Commuting to work is just like a full time job - Argus Friday 22nd July 2016

Posted Thursday 28th July 2016   By Ericka Waller

“When a man is tired of London, he is tired of life” according to Samuel Johnson. I say, ‘When a man, (or a woman) is tired of getting to London, he or she is tired of life’. My commuter friends have shared some shocking stories and photos with me. A local lawyer said “I had a horrific experience, all the usual cancellations and overcrowded trains, but the scary bit was the mob trying to board the train as we were trying to disembark. There was no crowd control. I was scared I was going to be crushed by the sheer force and volume of people pushing.”

My friend Liza explained “Us who work in London, made a difficult choice to do this daily grind based on a rough calculation of losing 4 hours of our day there and back, not good but bearable. We accepted that, so our children could grow up the sea. We didn’t bank on that turning into an average of 30 hours a week just travelling. Pretty much a full time job, for which we have to pay them. I get home so late, I hardly have a family life anymore.”

My commuting husband said “The constant changing of service and platforms is becoming crazy, I've seen a guy in a wheelchair moved on and off 4 trains and platforms by willing staff only to find the actual train too overcrowded to get on.”

Brighton Web developers were so fed up, they developed the online game ‘Southern Rail Tycoon’. The game involves stopping guards from boarding trains, which leads to services being cancelled as profits are collected from passengers. When the game is over, links appear to the Southern Rail compensation page and twitter account.

Developer Tom Jackson said: "We all were planning to go to London a month ago and trains were delayed, then delayed, then delayed and then eventually cancelled.

"We were so frustrated by the whole thing that we've stopped using the trains.”

I can’t help but wonder why, in this day and age, with smart phones being so clever, we still need to physically ‘go to work’. When it’s taking you five hours to get to a one-hour meeting, it’s time to think of a new game plan.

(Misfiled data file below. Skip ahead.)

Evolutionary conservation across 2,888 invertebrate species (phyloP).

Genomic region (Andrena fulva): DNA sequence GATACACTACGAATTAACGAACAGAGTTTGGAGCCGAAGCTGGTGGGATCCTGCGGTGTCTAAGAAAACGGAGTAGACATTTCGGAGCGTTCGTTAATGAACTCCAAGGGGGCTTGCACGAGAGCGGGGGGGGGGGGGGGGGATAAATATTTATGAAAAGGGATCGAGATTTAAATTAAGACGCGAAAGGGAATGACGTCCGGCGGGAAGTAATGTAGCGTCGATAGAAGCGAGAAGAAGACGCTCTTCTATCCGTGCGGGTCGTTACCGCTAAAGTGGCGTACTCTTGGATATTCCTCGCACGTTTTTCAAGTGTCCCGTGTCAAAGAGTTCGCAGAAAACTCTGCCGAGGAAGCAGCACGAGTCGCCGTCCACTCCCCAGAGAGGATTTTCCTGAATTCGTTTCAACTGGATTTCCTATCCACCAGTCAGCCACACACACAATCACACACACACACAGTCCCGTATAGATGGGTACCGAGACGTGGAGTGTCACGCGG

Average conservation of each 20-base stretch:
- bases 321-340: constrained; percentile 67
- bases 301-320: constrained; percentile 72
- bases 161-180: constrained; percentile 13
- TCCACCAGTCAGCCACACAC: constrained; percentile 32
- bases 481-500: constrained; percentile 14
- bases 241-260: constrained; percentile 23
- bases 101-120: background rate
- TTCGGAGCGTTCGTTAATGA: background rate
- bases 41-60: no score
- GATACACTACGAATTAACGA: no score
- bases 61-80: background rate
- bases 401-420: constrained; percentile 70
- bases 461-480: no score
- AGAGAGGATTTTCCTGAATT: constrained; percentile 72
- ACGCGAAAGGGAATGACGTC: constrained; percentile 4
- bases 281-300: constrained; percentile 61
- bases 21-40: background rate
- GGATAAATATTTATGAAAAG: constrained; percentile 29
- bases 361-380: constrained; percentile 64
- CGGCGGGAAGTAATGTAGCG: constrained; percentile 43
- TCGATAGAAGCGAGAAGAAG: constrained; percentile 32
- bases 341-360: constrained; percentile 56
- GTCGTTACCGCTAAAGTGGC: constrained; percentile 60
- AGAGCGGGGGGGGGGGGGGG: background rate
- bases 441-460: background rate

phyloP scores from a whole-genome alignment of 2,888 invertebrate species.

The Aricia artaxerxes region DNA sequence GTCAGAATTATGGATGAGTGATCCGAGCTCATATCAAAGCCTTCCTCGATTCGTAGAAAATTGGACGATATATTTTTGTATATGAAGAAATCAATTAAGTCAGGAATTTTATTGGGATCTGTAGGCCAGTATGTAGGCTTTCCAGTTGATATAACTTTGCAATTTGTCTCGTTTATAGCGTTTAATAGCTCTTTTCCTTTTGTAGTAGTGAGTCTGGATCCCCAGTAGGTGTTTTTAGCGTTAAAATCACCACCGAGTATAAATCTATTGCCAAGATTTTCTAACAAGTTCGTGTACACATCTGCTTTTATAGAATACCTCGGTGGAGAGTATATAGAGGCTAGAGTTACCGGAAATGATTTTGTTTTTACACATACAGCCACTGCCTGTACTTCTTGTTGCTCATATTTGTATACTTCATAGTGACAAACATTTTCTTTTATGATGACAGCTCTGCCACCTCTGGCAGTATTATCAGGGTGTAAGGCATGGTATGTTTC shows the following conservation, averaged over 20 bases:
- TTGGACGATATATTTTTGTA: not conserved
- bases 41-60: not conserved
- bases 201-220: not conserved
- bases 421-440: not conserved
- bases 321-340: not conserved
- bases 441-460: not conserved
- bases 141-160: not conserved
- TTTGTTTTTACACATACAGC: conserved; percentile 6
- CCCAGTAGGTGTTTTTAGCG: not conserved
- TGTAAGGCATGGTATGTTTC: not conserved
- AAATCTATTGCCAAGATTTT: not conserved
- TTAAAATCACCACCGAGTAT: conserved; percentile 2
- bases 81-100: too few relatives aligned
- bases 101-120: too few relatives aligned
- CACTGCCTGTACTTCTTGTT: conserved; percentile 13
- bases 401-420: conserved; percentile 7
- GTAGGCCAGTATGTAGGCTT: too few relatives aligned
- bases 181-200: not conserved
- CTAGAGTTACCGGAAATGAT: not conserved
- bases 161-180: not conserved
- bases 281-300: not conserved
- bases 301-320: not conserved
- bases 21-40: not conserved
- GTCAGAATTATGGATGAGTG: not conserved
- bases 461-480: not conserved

Sharing information online has become an intrinsic part of our work philosophy. With free applications such DropBox, Skype, Wattsapp and LinkedIn, we no longer need to be in the same place, at the same time (which is just as well really).  

This free and fast way of communicating and sharing instant information means no travel fees, and you can half your dry-cleaning costs. So long as you are wearing your shirt and jacket when you Facetime, no one needs to know what lies beneath.

Maybe this freedom is why employees who work at home are more productive than office dwellers, and make almost 20% more phone calls a week than those tied to their desks, according to a study by Forbes.

The probability of any face-to-face communication decrease as the distance between desks increases.

Studies prove that if you sit fifty-meters or more away from someone, you are enormously more likely to email them, so why does it matter if you are in the same office? 

Elvis left the building, and we all still love him.

Working from home is often still perceived as ‘skiving’ however, especially by the older generation, whose working day started and stopped at the office or factory.

Answering emails or taking calls whilst not sat behind a desk, is met with “Call that work?” And then a long explanation of what ‘work’ meant to them. It often involved a long bike ride, making tea for the boss and no lunch break.

And finally

In other travel related chaos, a ‘forgetful’ pensioner, Maurice Hunter, aged 80, from South London, accidentally left his wife at the airport and jetted off to sunny Spain without her.

He only realised she was missing when the plane landed. He was very shocked and upset when he noticed the lady he had been cheekily waving to across the aisle for two hours, was not his wife Carolyn, of 47 years, but a complete stranger.

Maurice had trotted off for a tinkle before take-off and then went to find his extra-leg room seat on the plane, while Carolyn, who did not have a ticket in the luxury seating area, stood waiting for him.

He asked one of the Air Stewards to find out where and how his wife was. She replied ‘She’s fine and back in London.’

The last thing she said to him ‘Don’t be too long in there Maurice.”

He was back within an hour (ha, take that Southern Fail!). Just as well, Carolyn had all his diabetes medication.

They ended up going to Whistable in Kent instead.

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